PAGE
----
Glycogenic hepatopathy (GH) is a disorder associated with uncontrolled diabetes mellitus, most commonly type 1, expressed as right upper quadrant abdominal. Periodic acid Schiff stain for glycogen was positive in these hepatocytes. A diagnosis of glycogenic hepatopathy was made after clinicopathological correlation. We describe a presentation of glycogenic hepatopathy in a poorly controlled type I diabetic patient. As patients with glycogenic hepatopathy.
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Case A year-old male patient was admitted to the emergency department due to loss of appetite and nausea complaints that continued for two days.
It occurs in patients with T1DM more often than in T2DM and is associated with severe microvascular disease in other organs.
Histopathology of a case reported by Shah et al[ 41 ]. Thinking Outside the Box. GH can resolve with both clinical and biochemical resolution as quickly as it develops within days to weeks with good glycemic control[ 40 ]. A case has also been reported in a patient following intentional insulin gepatopathy [ 67 ].
Though often NAFLD is responsible for this condition, in case of type 1 diabetic patients, GH should be considered for differential diagnosis in the presence of severe elevation of aminotransferase levels. It is believed to be the consequence of recurrent fluctuations in glucose level with hyperglycemia, hypoglycemia, and hyperinsulinization. Scarpato wrote the case report.
Glycogenic hepatopathy: an underrecognized hepatic complication of diabetes mellitus.
Glycogenic hepatopathy GH is a rare complication of the poorly controlled diabetes mellitus characterized by the transient liver dysfunction with elevated liver enzymes and associated hepatomegaly caused by the reversible accumulation of excess glycogen in the hepatocytes.
Case Rep Crit Care. Glycogen synthase converts glucose 1-phosphate into glycogen and increases glycogen storage in the liver while inhibiting glycogenolysis [ 126 ]. However, these tests may not yet be readily available in most centers.
Glycogenic Hepatopathy: Resolution with Minimal Glucose Control
Presence of cirrhosis can be determined Biochemical tests including genetic testing, radiologic, and liver biopsy Phlebotomy or Chelation therapy if unable to tolerate hfpatopathy Can progress to cirrhosis Wilson disease Autosomal recessive disorder with impaired cellular copper transport and impaired biliary copper excretion results in accumulation of copper most notably the liver, brain, and cornea. This case illustrates GH in a type I diabetic diagnosed via the characteristic pathology and treated successfully despite hepatopaty modest improvements in glucose control.
Hormones like adrenaline, cortisol, or growth hormones released due to hypoglycemia, could synergistically act and release large quantities of non-esterified fatty acids from adipose tissue.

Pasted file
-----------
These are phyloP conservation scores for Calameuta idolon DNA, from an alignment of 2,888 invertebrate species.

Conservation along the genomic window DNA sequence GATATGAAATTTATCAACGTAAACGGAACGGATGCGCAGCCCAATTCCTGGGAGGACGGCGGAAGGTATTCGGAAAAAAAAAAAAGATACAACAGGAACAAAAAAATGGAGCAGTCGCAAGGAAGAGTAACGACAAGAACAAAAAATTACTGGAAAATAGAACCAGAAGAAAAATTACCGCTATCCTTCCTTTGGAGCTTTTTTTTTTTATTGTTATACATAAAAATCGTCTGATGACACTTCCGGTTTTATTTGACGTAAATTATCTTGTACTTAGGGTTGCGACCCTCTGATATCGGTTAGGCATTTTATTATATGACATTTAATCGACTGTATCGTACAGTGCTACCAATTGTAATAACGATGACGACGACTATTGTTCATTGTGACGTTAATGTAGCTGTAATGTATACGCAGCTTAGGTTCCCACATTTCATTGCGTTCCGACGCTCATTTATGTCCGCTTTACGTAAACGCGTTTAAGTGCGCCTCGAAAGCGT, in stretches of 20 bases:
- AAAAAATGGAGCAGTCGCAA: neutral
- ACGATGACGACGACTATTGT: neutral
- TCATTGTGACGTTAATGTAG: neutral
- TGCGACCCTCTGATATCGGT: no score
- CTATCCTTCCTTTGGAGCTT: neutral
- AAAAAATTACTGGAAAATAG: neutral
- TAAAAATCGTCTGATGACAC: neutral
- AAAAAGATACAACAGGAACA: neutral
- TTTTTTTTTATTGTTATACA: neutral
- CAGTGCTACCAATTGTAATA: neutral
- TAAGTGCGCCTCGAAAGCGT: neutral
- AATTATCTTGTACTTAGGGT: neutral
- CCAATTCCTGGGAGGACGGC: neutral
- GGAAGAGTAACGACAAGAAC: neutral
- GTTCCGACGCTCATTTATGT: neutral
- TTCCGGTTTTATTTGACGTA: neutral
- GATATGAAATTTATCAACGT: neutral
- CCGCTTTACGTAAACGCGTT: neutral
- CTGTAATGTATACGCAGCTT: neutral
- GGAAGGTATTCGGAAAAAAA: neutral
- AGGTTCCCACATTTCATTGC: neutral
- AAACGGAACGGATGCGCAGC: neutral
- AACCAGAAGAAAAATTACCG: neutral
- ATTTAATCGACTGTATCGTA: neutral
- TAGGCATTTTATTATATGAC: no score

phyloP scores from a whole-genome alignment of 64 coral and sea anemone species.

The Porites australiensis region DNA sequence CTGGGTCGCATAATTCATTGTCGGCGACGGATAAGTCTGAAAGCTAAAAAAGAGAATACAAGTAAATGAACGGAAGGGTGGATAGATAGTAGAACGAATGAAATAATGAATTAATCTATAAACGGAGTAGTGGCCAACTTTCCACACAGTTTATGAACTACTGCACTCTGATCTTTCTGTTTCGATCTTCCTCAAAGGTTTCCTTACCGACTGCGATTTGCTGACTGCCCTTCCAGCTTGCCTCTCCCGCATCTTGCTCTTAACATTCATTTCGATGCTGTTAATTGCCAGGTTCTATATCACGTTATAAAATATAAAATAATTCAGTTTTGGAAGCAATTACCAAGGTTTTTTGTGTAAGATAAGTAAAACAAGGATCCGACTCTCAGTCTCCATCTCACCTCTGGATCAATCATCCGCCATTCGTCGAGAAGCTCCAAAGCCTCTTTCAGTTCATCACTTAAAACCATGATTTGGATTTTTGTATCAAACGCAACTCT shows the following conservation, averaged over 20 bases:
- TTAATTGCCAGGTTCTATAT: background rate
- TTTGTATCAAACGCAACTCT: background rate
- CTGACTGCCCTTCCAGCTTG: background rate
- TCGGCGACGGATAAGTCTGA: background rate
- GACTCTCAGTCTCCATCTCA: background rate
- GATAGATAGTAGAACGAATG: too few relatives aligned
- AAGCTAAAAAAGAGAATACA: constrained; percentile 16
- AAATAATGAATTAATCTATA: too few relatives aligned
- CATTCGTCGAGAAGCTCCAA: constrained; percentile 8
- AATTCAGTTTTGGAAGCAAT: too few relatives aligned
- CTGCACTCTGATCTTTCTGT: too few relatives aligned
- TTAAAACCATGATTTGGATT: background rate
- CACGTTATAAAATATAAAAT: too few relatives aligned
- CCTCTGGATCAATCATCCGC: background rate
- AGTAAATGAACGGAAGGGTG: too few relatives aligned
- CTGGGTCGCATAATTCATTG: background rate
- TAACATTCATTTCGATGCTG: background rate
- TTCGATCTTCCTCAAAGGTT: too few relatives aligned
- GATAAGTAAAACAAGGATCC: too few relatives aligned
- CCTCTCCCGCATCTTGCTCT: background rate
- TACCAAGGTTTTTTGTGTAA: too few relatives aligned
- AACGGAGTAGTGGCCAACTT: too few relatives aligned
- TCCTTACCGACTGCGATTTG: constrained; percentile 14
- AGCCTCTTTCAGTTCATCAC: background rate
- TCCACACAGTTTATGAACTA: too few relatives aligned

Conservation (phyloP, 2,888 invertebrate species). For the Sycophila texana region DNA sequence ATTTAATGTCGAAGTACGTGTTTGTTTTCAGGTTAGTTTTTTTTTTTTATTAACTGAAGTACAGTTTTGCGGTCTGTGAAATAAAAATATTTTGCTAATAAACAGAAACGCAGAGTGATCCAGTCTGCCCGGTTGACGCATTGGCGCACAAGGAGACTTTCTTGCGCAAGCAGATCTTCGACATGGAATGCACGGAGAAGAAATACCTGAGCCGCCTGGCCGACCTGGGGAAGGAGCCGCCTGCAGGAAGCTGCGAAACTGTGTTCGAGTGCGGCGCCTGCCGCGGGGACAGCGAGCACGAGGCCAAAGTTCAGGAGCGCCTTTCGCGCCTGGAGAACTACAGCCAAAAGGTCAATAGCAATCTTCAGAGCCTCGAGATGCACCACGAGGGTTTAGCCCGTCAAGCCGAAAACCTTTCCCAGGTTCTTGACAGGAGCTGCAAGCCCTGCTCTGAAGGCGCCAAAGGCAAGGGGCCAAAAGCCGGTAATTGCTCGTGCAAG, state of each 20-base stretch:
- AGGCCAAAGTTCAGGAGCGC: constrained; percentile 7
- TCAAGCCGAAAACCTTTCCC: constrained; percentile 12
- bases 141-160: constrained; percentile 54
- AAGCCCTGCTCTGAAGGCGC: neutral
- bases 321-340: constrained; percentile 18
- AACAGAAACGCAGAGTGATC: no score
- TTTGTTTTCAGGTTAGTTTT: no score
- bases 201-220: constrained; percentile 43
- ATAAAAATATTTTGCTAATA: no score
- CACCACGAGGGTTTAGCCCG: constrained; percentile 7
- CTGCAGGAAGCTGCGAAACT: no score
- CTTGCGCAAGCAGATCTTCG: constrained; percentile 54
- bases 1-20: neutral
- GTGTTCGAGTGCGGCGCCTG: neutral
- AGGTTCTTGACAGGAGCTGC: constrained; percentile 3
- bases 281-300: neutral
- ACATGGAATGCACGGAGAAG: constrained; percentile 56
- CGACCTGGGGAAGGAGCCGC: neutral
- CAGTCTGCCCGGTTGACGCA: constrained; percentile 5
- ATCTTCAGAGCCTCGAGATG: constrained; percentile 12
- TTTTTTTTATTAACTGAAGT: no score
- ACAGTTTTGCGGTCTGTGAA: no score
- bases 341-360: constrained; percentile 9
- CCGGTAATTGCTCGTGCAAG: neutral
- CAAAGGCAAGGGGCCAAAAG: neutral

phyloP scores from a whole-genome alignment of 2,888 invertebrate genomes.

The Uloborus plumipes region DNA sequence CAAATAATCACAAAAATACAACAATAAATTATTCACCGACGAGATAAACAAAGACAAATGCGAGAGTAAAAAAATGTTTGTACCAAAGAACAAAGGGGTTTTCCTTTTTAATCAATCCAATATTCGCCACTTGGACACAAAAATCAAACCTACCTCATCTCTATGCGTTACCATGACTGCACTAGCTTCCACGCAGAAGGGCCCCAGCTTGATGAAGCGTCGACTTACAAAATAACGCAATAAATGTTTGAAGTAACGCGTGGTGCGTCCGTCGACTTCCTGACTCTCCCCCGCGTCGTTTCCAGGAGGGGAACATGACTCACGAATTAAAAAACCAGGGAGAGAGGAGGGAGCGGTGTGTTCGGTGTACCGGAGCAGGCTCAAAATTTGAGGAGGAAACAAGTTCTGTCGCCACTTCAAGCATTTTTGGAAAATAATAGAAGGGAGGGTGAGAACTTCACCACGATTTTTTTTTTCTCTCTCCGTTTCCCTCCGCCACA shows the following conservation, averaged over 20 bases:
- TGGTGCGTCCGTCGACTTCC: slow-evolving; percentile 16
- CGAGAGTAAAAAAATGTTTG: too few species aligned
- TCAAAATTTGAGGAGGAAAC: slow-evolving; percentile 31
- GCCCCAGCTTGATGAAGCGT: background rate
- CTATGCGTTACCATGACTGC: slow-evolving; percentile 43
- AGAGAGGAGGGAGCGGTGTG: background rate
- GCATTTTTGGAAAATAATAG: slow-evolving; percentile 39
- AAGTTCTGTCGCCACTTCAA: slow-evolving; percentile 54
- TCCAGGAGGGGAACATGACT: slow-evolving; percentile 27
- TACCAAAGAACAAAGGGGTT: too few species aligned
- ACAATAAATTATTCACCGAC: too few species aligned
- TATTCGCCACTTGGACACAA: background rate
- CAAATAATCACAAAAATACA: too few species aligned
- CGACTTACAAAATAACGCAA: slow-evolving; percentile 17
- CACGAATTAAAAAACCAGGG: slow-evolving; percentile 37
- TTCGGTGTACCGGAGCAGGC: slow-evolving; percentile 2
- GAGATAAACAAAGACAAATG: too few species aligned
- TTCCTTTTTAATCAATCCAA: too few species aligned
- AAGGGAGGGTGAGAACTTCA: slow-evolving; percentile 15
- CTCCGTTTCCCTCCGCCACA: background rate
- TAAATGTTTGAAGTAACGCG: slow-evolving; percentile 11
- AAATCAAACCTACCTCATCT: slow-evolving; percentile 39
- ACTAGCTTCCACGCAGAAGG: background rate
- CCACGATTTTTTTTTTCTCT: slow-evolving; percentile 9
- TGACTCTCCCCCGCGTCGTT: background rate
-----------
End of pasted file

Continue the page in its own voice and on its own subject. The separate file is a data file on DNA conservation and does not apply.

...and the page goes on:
Glycogenic hepatopathy and non-alcoholic fatty liver disease in type 1 diabetes patients. Much of the knowledge on GH that has been accumulated over the decades since GH was first reported inhepatopatgy from case reports, case series, a retrospective cohort study, or more recently, a case-control study[ 4546 ]. No single serologic tlycogenic can diagnose GH.
Prognosis with improved glycemic control is excellent. Ultrastructural analysis was performed in 2 cases.
Case Reports in Hepatology
Butts et al[ 24 ], The medical history of the case showed that he was followed up due to type 1 diabetes for 8 years and for hepatosteatosis for 3 years, had poor blood glucose regulation despite hepatppathy analogue and basal insulin therapy, and was hospitalized and followed up 8—10 times for diabetic ketoacidosis. Genetic testing, as performed in our case, can help to rule out GSD. Symptomatic treatment hepayopathy dietary changes to maintain the blood glucose level and pharmacologic therapy in different types of GSDs.
Ultimately, a glycoegnic of GH was made. Type 1 diabetes mellitus; HbA1C: May need liver transplantation in selected cases. Furthermore, persistent reversal has nepatopathy observed following pancreas transplantation [ 2 ]. Histology of GH reveals pale appearance of hepatocytes with compression of sinusoids, glycogenated nuclei, giant mitochondria, and positive periodic acid-Schiff stained intracytoplasmic inclusions that disappear after digestion with diastase [ 1 — 36 ].
No characteristic imaging features, may show cirrhotic liver in advance case. This is an open access article distributed under the Creative Commons Attribution Licensewhich permits unrestricted use, distribution, and reproduction in any medium, provided the original work is properly cited.
D-Periodic-Acid Schiff stain remove glycogen leaving empty looking cytoplasm blue arrow and nuclei green arrow. Liver biopsy may show extensive, dense, perisinusoidal fibrosis, and immunostaining reveals basement membrane components in a perisinusoidally distribution[ 62 ]. Iron stain was negative.
Differentiation is further complicated by possible coexistence of steatosis with glycogenic hepatopathy [ 12 ]. Absolute quantification of the hepatic glycogen content in a patient with glycogen storage disease by 13C magnetic resonance spectroscopy. Photographs will be accepted at the discretion of the Editorial Board. For patients with DM who present with hepatomegaly and elevated transaminase levels, there are several differential diagnoses apart from glycogenic hepatopathy, including NAFLD.
Correspondence should be addressed to Abhimanyu Chandel ; lim. The knowledge that the hepatomegaly in patients taking steroids could be GH-related will aid in the management of these patients.
He became hypoglycemic and was later administered a large dose of intravenous glucose to counteract the persistent hypoglycemia.